If your contributory earnings are growing enough to equal or better than the applicable inflation protection, it may be better to combine your previous and current service, and to have these earnings apply to your combined service.
Note that increases in your contributory earnings and inflationary increases to the can also impact the amount of any applicableyou may be eligible for.
How long do you intend to work?
If you combine your service, and then work for less than 60 months, OMERS has to use some of your earlier contributory earnings to calculate yourin order to determine your overall pension. If your contributory earnings now are higher, this combination of earnings could reduce the benefit you're earning in respect of your current service but increase the benefit you earned before. The overall result for you could vary.
In addition, consider when you terminated your prior employment with an OMERS employer. If your previous period of service included post-2012 service and you terminated employment prior to reaching your early retirement birthday (55th birthday for65, or 50th birthday for normal retirement age 60), then your deferred pension for post-2012 credited service would not include pre-retirement indexing or early retirement subsidies. If you combine your service and work with an OMERS employer until your, your combined service will be eligible for pre-retirement indexing and early retirement subsidies, as applicable.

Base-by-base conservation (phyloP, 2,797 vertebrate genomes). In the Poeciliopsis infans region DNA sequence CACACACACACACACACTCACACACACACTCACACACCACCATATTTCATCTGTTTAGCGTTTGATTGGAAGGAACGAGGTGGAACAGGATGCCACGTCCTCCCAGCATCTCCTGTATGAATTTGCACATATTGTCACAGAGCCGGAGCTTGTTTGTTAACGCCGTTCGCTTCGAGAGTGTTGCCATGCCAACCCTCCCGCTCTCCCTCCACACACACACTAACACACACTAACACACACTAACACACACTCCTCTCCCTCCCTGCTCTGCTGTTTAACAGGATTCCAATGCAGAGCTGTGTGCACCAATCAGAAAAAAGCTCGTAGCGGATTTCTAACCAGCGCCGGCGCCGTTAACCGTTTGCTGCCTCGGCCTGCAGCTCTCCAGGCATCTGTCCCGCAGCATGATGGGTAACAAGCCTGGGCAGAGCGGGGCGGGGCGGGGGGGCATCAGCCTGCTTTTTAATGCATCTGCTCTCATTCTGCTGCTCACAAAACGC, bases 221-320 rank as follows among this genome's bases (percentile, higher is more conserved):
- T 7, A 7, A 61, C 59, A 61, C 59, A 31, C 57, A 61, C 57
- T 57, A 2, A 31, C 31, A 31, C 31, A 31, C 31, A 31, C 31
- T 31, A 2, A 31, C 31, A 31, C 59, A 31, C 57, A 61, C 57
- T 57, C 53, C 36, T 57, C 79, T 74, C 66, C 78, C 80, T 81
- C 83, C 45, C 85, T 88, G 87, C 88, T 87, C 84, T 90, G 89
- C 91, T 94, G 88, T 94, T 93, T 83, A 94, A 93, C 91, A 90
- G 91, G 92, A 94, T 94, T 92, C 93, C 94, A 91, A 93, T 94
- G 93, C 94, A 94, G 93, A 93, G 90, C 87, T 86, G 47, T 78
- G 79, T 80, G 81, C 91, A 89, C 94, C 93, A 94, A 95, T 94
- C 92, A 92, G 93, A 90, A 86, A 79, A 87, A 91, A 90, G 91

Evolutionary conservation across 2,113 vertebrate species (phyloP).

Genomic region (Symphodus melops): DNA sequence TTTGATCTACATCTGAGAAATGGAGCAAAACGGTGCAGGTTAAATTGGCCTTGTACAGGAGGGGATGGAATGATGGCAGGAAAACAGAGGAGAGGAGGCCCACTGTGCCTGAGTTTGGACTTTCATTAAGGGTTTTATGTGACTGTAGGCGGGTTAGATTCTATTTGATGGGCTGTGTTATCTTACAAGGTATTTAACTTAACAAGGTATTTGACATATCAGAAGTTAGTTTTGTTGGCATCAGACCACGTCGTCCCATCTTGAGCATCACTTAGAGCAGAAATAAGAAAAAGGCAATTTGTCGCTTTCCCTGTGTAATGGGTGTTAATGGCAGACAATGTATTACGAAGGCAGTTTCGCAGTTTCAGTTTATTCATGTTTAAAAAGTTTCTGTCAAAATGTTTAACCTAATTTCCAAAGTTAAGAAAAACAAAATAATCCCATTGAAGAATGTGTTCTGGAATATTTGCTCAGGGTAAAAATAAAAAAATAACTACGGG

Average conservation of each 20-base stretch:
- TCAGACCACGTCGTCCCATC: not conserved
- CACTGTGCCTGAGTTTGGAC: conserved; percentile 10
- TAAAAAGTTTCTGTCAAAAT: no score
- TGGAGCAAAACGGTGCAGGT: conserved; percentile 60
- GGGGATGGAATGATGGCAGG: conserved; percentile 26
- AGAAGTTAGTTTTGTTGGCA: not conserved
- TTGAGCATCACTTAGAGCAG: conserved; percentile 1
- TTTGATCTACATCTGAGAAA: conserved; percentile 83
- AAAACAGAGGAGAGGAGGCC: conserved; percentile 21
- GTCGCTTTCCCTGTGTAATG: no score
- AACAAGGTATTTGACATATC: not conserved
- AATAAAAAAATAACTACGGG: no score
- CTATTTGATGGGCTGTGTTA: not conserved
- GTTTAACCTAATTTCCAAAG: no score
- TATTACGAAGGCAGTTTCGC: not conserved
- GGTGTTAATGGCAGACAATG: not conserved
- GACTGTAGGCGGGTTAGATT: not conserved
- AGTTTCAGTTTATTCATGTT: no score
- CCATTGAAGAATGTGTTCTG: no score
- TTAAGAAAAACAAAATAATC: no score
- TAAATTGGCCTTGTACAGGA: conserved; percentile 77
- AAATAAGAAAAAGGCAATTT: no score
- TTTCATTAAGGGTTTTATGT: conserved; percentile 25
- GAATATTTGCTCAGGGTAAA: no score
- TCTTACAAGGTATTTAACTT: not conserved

Is it worth paying back your ?
When you left your previous employer and elected to leave (defer) your pension in the OMERS Plan, you were entitled to a refund of any excess contributions you made. If you want to combine your earlier and current service – to combine your OMERS pensions – you must pay back your 50% rule refund (if any). Note that the 50% rule refund must be repaid on a gross basis (i.e., the amount before applicable taxes) with applicable interest.